Solar-powered lights are helping both lions and livestock stay safe

Mpoe and his solar light


During the rainy season, lions used to attack John Mpoe’s cattle almost nightly. Then Mpoe—a cattle farmer in Kenya’s Narok County—installed solar-powered LED lights around his boma, the pen where he keeps his livestock at night. In the year and a half since, he hasn’t lost a single cow. “The lights have solved the problem,” he says.

African lion numbers have shrunk by an estimated 43% in the past 21 years due to threats like climate change, poaching, loss of habitat, loss of prey, and conflicts with people. In Kenya, human population growth has pushed many pastoralists like Mpoe into big cat territory. With less land and less wild prey to live on, the lions (and other predators) often attack livestock, and occasionally people, who sometimes retaliate by killing lions.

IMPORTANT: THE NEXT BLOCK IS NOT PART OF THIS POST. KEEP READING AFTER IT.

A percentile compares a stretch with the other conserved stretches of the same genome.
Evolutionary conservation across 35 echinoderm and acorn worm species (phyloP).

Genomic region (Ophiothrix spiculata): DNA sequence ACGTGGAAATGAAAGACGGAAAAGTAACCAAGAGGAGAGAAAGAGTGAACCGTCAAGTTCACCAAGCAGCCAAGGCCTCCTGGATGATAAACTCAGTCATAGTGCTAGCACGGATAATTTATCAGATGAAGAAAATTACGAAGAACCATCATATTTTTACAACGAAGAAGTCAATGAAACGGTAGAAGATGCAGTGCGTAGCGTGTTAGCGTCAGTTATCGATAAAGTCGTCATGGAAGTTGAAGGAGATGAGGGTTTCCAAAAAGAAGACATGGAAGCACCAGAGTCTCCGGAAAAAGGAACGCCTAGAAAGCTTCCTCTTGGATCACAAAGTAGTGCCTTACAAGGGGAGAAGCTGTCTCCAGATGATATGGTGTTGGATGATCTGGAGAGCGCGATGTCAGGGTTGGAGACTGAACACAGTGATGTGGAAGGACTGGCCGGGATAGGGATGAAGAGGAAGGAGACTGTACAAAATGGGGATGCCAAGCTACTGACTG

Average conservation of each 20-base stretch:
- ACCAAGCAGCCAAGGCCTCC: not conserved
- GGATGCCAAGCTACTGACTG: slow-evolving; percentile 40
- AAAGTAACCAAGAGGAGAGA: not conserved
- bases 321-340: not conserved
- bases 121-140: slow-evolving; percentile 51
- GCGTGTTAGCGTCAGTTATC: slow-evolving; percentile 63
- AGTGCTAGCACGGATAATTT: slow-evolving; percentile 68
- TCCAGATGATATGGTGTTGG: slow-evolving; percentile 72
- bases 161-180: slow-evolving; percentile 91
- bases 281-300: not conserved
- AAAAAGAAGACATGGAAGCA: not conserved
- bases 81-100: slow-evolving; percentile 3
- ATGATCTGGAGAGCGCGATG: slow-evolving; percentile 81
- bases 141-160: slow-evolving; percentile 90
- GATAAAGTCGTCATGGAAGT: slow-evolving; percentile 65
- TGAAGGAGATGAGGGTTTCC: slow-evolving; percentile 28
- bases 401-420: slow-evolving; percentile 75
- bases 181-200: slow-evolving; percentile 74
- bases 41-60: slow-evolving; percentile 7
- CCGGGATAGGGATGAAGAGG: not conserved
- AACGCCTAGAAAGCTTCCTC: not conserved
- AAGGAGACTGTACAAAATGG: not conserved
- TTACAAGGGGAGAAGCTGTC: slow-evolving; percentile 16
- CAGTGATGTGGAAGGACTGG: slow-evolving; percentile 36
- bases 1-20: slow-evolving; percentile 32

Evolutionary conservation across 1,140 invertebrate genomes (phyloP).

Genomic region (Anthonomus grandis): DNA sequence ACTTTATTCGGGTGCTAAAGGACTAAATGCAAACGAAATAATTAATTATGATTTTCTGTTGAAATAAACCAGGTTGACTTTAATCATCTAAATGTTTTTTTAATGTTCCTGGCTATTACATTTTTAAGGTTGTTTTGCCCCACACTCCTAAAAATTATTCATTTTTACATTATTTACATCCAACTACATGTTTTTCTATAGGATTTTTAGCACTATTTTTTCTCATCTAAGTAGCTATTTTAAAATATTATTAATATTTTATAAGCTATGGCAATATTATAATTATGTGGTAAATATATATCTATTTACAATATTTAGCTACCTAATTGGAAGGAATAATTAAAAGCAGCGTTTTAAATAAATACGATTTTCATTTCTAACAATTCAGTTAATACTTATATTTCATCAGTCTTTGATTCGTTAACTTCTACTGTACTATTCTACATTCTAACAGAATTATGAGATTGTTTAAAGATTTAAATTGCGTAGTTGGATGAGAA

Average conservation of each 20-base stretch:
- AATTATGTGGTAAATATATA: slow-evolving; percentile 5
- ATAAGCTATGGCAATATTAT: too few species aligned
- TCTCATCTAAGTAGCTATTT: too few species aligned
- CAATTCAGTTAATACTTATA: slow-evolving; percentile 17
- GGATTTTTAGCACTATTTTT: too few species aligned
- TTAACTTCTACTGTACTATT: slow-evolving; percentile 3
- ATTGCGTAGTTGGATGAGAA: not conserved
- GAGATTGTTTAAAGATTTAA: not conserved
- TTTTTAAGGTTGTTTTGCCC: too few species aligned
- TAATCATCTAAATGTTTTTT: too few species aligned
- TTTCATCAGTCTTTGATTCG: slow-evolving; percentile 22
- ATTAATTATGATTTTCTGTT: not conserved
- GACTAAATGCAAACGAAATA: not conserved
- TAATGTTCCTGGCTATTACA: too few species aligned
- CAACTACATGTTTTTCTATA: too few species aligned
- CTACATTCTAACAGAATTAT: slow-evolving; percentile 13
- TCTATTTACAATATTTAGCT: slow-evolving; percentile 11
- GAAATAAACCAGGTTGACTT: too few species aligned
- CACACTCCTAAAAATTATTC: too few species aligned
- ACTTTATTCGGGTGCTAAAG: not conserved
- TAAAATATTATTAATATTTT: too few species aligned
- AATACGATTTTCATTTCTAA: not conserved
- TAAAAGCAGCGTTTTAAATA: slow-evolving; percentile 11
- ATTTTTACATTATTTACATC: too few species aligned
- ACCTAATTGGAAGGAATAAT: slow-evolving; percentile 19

But the lights around Mpoe’s boma offer hope. Designed by Coexistech, a local organization, the devices flicker erratically, mimicking human movement and deterring predators from the bomas. Each light also has its own power source, so one light’s failure doesn’t affect the others.

With support from WWF-Kenya, WWF-Switzerland, and WWF-UK, Coexistech and The Wildlife Foundation (another local partner) have installed more than 200 such lights around livestock enclosures in Narok and Kajiado counties. Like Mpoe, many participating farmers have reported that they’ve stopped losing cattle to predators. Now, farmers and livestock can rest a bit more easily at night—and the lions are safer too.

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